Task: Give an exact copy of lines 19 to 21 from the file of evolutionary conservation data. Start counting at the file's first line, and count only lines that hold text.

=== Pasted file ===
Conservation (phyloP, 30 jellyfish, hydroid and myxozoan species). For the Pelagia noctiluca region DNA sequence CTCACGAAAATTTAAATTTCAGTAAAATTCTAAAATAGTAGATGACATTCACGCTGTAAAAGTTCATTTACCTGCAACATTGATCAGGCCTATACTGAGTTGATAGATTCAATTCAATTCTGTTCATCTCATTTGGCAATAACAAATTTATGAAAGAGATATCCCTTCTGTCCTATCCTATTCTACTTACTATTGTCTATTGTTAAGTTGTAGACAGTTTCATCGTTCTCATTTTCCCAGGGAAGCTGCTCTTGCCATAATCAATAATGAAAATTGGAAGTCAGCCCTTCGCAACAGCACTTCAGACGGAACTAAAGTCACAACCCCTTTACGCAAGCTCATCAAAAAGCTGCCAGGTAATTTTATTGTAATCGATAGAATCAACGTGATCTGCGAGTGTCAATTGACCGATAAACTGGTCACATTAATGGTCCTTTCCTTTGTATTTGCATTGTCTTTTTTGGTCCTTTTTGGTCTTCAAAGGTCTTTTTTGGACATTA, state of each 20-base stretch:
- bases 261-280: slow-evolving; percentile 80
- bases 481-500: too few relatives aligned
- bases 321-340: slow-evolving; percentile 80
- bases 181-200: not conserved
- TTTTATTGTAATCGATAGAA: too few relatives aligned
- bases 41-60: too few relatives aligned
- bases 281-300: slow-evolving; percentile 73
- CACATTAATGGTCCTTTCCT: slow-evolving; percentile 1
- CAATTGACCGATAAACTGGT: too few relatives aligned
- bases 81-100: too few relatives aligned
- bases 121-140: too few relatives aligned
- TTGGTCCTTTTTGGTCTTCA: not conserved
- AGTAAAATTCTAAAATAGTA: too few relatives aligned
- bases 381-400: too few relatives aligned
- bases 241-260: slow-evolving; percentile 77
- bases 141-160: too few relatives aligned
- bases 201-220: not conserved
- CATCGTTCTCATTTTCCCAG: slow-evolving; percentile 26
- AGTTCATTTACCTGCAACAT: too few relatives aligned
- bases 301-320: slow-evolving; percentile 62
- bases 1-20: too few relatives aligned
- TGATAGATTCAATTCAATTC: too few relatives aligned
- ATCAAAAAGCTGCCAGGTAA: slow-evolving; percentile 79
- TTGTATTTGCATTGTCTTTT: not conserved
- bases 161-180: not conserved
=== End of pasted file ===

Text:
- CATCGTTCTCATTTTCCCAG: slow-evolving; percentile 26
- AGTTCATTTACCTGCAACAT: too few relatives aligned
- bases 301-320: slow-evolving; percentile 62